The second option—a strategic strike against a major Ukrainian city—would aim to harm Ukraine so greatly that its government would sue for peace to avoid further destruction. It is a horrific possibility that might be tempered by several factors. The first is the reluctance of those in the chain of command to follow that order for moral or practical reasons, anticipating worldwide revulsion. A second factor could be the difficulty in target selection to not destroy a large Russian-speaking population (Odessa and Kharkiv), the mother of Russian civilization (Kyiv), or a city close to NATO territory (Lviv). Finally, the Russian chain of command might hesitate to conduct a strategic nuclear strike fearing that instead of terrorizing Ukrainian society, it might embolden it to resist and refuse to ever surrender or negotiate.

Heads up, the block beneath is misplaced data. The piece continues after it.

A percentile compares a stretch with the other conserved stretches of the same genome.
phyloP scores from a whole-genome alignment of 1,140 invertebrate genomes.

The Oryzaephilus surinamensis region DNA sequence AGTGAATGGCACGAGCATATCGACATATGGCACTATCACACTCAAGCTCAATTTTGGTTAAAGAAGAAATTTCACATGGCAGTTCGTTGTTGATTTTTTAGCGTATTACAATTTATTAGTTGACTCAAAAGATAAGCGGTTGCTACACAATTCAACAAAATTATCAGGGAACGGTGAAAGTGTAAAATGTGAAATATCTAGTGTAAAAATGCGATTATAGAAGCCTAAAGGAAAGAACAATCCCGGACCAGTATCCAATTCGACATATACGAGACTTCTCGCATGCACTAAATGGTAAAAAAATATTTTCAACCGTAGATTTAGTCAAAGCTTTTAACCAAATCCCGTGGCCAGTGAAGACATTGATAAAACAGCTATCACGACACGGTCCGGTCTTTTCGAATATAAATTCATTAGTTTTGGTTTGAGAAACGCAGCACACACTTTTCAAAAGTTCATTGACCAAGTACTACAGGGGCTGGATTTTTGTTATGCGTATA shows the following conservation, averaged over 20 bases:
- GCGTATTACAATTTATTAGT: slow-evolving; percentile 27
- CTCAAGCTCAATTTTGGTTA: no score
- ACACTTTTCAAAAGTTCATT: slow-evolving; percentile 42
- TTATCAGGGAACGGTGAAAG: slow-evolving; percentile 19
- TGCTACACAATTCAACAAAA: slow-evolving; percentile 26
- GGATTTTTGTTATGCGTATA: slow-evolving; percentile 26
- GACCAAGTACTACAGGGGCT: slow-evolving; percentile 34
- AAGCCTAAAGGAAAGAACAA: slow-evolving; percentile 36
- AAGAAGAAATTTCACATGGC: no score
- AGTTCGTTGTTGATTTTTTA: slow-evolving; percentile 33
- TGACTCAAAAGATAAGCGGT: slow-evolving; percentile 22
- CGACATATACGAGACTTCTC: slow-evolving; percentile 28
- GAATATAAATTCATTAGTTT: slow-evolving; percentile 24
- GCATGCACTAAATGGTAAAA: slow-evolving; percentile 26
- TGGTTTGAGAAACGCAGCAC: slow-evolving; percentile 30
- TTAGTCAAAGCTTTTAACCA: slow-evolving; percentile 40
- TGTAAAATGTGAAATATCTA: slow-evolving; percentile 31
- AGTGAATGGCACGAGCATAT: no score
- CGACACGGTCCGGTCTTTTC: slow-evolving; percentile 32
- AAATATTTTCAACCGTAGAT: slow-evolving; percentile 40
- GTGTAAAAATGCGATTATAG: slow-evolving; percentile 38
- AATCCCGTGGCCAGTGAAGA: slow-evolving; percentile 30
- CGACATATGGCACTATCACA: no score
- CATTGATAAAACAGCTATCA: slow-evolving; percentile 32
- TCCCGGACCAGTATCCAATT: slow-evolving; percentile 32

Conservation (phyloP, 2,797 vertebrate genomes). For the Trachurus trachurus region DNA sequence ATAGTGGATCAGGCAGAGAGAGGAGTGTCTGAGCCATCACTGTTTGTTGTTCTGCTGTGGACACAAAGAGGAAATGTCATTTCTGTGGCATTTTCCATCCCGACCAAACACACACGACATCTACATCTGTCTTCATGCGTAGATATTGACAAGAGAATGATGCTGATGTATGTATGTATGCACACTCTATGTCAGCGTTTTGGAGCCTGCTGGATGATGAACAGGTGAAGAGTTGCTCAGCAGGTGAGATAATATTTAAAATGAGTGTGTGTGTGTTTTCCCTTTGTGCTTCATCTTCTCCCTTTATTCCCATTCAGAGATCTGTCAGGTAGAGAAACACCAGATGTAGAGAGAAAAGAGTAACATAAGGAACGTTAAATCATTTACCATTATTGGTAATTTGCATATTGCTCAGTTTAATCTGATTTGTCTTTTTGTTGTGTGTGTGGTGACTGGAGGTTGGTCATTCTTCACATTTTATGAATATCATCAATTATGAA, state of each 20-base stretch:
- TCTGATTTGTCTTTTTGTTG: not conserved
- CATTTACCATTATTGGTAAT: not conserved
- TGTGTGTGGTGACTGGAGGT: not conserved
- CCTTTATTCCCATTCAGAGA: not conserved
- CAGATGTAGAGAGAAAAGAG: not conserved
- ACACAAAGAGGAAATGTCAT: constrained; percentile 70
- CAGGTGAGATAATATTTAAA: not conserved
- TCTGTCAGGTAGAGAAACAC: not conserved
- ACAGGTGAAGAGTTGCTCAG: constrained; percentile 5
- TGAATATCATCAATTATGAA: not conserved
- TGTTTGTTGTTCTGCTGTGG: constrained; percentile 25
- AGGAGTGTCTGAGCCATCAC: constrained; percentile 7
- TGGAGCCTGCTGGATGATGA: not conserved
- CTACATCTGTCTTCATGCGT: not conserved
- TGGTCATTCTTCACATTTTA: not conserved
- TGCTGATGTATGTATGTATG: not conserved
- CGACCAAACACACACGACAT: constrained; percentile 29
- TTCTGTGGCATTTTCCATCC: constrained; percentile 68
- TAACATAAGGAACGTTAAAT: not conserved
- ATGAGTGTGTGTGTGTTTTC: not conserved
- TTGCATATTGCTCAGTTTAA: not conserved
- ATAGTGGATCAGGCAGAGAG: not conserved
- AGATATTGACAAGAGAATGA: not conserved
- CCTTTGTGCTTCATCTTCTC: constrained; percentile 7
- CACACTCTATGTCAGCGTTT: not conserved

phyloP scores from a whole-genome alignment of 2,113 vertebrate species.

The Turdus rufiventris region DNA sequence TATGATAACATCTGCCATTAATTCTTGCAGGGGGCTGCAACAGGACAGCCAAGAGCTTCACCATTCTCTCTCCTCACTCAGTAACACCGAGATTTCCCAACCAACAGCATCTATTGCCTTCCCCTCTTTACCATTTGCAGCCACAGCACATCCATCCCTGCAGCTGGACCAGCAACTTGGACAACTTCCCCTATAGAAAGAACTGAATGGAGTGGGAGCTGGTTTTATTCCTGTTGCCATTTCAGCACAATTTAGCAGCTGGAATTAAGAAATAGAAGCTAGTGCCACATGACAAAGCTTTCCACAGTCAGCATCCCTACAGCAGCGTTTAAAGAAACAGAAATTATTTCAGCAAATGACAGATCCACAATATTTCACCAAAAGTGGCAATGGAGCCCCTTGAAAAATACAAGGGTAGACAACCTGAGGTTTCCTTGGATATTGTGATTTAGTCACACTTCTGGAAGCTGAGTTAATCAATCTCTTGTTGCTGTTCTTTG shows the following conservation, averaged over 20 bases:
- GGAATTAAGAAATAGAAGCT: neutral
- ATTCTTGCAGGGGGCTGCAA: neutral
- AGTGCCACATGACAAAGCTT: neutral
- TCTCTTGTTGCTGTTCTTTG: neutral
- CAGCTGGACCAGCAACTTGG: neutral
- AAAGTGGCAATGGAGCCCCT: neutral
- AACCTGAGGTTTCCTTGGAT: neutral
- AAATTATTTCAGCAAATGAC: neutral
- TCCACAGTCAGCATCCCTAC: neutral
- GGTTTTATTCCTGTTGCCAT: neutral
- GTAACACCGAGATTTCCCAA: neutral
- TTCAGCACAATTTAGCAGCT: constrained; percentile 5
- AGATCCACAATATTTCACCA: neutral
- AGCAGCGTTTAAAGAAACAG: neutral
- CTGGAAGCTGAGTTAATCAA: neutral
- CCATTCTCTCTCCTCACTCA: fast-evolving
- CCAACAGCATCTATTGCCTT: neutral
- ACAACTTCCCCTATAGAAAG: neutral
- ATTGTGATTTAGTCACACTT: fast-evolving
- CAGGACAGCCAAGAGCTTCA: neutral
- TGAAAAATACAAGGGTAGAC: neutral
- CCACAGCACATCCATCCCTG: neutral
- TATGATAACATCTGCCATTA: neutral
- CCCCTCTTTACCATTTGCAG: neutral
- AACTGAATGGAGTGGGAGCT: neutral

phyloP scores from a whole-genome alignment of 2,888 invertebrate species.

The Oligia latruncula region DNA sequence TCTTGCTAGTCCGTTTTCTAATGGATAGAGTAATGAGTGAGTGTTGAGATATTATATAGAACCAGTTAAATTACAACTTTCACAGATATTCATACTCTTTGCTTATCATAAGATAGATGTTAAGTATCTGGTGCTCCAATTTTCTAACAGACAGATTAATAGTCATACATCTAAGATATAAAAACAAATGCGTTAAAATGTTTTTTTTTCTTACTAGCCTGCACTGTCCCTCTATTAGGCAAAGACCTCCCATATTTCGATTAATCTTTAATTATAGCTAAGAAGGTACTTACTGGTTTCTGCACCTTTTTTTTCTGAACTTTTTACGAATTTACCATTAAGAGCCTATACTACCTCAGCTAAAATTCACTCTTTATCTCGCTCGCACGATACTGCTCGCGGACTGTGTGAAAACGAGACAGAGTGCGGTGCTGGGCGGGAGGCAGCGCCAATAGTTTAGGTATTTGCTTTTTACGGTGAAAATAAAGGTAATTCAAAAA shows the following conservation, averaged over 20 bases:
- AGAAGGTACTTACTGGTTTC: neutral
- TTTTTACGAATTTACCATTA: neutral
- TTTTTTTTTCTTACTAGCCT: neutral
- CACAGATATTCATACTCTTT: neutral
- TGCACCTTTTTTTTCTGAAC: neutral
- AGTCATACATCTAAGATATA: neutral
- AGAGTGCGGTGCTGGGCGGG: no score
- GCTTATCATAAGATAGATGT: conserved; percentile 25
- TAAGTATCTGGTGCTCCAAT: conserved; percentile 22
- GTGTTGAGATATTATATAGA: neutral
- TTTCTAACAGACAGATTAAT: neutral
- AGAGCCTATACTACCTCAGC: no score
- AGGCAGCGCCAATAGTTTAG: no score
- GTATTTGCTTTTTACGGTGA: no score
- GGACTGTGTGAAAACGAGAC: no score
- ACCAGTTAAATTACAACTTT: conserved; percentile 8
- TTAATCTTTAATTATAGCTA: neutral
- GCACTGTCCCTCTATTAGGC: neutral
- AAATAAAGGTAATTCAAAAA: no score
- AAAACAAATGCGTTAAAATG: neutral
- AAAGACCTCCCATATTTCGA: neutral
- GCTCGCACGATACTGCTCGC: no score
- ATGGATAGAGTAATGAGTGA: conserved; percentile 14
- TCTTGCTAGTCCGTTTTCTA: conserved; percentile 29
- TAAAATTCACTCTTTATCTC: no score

The third option—nuclear strikes to affect the tactical situation on the battlefield—offers Russia a way to use firepower to make up for deficiencies of manpower. In theory, “small” nuclear strikes of one, five, or ten kilotons could punch holes in Ukrainian lines to allow Russian forces to penetrate, encircle, and route the Ukrainian army.